The photo up above is from a Walmart in Canton Ohio where, according to the Cleveland Plain Dealer, management has apparently decided to run a Thanksgiving food drive for the store's own employees. One might be tempted to take this as a sign that the country's largest retailer (and grocer) doesn't pay their workers enough to put a holiday meal on the table. The company, however, would prefer you think of it as proof that Walmart employees are a tight-knit bunch:
Kory Lundberg, a Walmart spokesman, said the food drive is proof that employees care about each other.
"It is for associates who have had some hardships come up," he said. "Maybe their spouse lost a job.
"This is part of the company's culture to rally around associates and take care of them when they face extreme hardships," he said.
And fair enough. Whoever set up those orange and purple bins clearly had their heart in the right place, and I don't want to demean anyone's effort to help their fellow employees. But that doesn't change the big picture: an awful lot of Walmart workers live life on the financial edge.
Now, it's tempting to write this off as just another instance where a small gesture of goodwill by a profitable multinational corporation towards its employees accidentally underscores how little it pays them. But as the Plain Dealer notes, Walmart actually runs something that sort of looks like this food drive, writ large:
Lundberg said holding the food drive at the Canton Walmart was decided at the store level. However, the effort could be considered in line with what happens company-wide. The Associates in Critical Need Trust is funded by Walmart employee contributions that can be given through payroll deduction. He said employees can receive grants up to $1,500 to address hardships they may encounter, including homelessness, serious medical illnesses and major repairs to primary vehicles. Since 2001, grants totaling $80 million have been made.
Again, it's nice that Walmart has set up a charity so that its workers can lend a hand to their homeless colleagues. It'd be nicer if the company paid enough to make sure that wasn't a concern in the first place.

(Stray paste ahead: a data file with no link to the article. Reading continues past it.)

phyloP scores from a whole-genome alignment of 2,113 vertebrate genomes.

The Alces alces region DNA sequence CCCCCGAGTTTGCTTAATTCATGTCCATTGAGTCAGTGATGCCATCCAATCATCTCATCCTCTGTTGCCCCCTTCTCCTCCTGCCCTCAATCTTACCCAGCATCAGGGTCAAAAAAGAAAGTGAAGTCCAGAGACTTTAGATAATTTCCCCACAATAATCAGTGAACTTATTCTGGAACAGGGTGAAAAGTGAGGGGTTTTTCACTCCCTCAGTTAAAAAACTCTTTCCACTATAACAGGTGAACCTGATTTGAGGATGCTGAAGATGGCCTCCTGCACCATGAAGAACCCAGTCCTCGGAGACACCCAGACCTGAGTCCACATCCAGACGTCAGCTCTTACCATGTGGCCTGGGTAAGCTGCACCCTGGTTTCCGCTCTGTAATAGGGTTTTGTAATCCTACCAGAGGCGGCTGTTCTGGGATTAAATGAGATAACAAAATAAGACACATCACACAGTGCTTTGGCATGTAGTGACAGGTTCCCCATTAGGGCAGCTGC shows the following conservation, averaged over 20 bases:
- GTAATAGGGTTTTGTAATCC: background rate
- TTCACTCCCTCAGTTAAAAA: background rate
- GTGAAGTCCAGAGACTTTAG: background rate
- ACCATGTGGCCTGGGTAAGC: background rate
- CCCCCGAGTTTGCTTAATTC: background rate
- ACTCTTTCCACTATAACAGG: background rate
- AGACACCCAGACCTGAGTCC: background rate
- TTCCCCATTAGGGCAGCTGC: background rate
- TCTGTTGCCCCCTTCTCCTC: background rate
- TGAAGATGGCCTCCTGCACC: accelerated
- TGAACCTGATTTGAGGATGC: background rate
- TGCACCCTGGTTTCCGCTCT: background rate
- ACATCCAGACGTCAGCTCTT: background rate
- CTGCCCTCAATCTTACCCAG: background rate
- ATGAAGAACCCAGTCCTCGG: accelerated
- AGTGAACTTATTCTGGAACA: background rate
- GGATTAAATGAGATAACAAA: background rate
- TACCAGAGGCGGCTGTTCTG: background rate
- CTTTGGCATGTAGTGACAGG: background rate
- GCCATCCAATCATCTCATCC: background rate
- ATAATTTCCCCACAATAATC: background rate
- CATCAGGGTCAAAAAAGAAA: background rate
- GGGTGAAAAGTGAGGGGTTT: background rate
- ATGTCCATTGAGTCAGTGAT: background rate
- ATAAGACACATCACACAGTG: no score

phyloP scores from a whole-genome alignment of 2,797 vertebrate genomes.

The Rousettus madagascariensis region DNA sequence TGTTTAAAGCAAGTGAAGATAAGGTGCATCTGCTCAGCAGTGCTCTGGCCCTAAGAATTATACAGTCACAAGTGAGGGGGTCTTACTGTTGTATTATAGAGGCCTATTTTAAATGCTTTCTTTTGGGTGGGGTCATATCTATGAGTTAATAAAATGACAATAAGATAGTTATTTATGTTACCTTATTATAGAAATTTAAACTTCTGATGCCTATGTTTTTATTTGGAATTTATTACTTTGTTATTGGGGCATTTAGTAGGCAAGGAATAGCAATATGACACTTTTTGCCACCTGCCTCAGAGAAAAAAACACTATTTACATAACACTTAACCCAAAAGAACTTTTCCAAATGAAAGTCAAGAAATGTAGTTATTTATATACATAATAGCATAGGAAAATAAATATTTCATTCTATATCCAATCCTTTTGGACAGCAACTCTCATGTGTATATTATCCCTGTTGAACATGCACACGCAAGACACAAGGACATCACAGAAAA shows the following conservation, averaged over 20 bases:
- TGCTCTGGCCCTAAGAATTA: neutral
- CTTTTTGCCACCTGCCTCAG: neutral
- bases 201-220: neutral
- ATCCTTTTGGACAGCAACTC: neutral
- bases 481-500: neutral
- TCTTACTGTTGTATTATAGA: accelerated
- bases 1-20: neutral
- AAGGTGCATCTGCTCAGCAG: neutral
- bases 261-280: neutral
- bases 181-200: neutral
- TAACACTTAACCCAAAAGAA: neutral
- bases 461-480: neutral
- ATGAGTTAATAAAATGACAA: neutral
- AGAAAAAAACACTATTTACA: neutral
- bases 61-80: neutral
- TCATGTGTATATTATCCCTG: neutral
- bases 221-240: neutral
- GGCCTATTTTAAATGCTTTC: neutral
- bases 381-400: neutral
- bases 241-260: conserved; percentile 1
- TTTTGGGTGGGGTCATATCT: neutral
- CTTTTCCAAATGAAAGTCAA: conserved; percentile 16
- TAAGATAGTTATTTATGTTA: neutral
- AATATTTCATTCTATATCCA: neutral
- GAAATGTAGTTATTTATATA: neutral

A quick note: The photo in this piece, which the Plain Dealer initially published, is credited to OUR Walmart, a labor group that's organized strikes against the retailer. That said, the company clearly isn't arguing about its authenticity or context.
UPDATE, November 18: Via Twitter, reader Billy Griffin notes that other companies also run relief funds for their employees, and argues we shouldn't interpret the fact that Walmart operates an in-house charity as independent evidence that its workers are underpaid. Lowes, for instance, also has a fund that gives employees up to $1,500 to help them through personal emergencies like major illnesses. At the same time, analysts believe the chain pays its sales associates significantly more than Walmart, or most other big box stores for that matter. I think Billy makes a good point, so I want to highlight it. That said, I still think believe there is something a bit unseemly about a company whose name has become synonymous with low wages prodding its employees to help each other out in case one of them needs to, say, make car repairs. I'd also guess—though I can't say for sure—it's a sign that, on some level, Walmart understands that many of its workers will be prone to financial emergencies.
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